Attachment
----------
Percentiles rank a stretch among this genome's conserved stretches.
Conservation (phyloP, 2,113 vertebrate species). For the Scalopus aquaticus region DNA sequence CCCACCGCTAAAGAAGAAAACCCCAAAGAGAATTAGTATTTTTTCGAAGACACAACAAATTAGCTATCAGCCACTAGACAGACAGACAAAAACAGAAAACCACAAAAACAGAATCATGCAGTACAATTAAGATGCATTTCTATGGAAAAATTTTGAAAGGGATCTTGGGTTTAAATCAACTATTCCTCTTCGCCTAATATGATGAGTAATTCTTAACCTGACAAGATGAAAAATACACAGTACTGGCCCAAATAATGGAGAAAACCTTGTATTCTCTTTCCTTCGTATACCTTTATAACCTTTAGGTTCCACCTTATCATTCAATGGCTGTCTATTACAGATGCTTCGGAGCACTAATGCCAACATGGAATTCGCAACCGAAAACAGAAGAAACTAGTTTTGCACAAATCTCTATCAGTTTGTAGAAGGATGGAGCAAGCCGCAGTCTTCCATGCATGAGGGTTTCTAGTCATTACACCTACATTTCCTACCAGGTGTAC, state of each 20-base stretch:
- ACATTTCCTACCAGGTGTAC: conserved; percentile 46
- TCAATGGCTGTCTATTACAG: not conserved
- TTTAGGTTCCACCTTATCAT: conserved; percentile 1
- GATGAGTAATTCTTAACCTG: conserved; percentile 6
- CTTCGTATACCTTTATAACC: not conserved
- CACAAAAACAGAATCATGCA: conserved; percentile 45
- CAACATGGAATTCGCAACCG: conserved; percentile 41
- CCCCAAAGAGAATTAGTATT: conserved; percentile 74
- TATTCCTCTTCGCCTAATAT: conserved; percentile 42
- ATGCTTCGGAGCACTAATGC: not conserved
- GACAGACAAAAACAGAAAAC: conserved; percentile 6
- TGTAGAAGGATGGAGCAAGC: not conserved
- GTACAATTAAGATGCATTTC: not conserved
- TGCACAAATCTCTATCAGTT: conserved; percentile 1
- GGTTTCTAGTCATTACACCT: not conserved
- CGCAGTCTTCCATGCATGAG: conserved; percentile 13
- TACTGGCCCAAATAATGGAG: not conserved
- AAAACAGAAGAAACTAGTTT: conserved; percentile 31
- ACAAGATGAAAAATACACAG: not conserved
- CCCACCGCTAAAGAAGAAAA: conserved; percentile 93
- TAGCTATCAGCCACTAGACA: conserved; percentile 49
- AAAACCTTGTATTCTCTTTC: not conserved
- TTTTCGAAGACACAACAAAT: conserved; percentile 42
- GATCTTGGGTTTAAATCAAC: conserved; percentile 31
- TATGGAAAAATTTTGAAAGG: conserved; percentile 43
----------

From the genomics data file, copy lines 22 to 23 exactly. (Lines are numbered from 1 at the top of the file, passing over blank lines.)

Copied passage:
- CCCACCGCTAAAGAAGAAAA: conserved; percentile 93
- TAGCTATCAGCCACTAGACA: conserved; percentile 49